UCL awarded first Wellcome funded PhD programme focused on mental health
19 September 2019
UCL has been awarded funding for a brand new PhD programme in Mental Health Science by the Wellcome Trust
The programme will bring six new mental health PhD students per year to UCL over the next five years. This is the first mental health focused PhD programme to be supported by Wellcome, worth over £5 million in funding.
The announcement coincides with Wellcome’s recent launch of it's Mental Health Science priority and the need for game-changing investment in this field. As part of UCL’s commitment to mental health research, the Faculty of Brain Sciences will also be supporting one studentship each year.
Professor Jonathan Roiser, UCL Institute of Cognitive Neuroscience and programme lead, said about the announcement:
“We are delighted that Wellcome have recognised the importance of interdisciplinary research in training the next generation of mental health scientists, which UCL is uniquely placed to deliver. This programme represents a game-changing investment in mental health research, which receives less than 6% of health research funding in the UK, despite the massive impact of mental illness on people’s lives.”
The UCL Wellcome 4-year PhD in Mental Health Science will deliver student centred, cohort-based training, with an explicit emphasis on interdisciplinary research and empower students to take a fresh, integrated look at the causes of mental illnesses, together with the most effective ways to treat and prevent them. The programme will aim to train the next generation of researchers and policy leaders who can deliver transformative change in mental health, and foster greater cross-disciplinarity in future researchers.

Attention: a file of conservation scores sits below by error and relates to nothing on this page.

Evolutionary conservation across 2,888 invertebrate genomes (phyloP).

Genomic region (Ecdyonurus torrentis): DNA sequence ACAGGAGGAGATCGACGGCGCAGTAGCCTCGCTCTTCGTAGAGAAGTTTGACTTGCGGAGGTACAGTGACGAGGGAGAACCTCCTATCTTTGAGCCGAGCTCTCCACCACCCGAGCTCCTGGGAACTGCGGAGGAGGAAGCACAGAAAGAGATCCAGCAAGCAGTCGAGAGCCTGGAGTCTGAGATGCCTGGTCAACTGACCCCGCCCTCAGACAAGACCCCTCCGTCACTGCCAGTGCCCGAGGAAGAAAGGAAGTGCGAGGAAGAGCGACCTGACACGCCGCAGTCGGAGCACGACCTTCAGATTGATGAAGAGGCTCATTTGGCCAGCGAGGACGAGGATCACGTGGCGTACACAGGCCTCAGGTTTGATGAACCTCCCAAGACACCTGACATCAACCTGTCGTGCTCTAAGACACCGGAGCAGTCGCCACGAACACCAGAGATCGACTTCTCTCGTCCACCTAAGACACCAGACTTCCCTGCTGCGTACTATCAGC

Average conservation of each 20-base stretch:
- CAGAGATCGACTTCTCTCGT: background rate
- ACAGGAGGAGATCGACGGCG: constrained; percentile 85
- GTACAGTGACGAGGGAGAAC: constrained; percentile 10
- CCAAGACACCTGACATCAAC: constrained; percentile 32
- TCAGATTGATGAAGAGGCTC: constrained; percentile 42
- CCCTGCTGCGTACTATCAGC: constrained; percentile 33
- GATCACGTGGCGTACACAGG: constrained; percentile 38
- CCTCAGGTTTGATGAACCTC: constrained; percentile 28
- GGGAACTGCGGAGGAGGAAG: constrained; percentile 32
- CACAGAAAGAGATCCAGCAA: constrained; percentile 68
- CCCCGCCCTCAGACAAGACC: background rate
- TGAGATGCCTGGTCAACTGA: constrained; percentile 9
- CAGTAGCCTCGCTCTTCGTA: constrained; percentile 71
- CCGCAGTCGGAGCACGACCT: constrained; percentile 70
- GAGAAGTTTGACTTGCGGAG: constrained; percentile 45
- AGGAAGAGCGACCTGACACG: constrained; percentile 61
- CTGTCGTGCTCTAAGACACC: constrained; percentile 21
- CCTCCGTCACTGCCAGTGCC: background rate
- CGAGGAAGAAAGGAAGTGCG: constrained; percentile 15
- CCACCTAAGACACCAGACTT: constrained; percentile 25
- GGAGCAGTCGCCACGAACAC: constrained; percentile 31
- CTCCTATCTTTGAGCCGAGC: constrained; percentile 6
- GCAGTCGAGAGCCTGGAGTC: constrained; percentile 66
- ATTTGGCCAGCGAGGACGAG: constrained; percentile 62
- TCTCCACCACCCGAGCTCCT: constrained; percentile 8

Students will receive training in a wide range of relevant fields across three broad Themes:
- Mechanism: Identification of the biological, neural and cognitive processes that drive and maintain the symptoms of mental illness from childhood to old age, particularly drawing on UCL’s world-leading neuroscience.
- Population Mental Health: Understanding risk factors for mental illness using epidemiological methods, leveraging UCL’s unique strength in birth cohorts to identify social and environmental determinants of mental illness, as well as genetic epidemiology.
- Intervention: Development, targeting and evaluation of new treatments and preventative interventions for mental illness, including experimental medicine and clinical trial methodology.
Students will also have the opportunity to complete part of their PhD research at the National Institute of Mental Health (NIMH), USA.
Tony David, Director of the UCL Institute of Mental Health, which will be involved in the programme, said:
"The new Wellcome funded Mental Health PhD programme, led by cognitive neuroscientist Jon Roiser and a team of scientists and clinicians from across disciplines will produce a cadre of academics who will be able to carry forward a new wave of research into mental health and its disorders. The challenges of mental disorders are vast and complex but not insurmountable. A concerted effort is required from the scientific community. The new UCL Institute of Mental Health will provide the right kind of nurturing and creative environment for students to thrive and bring new insights into the field."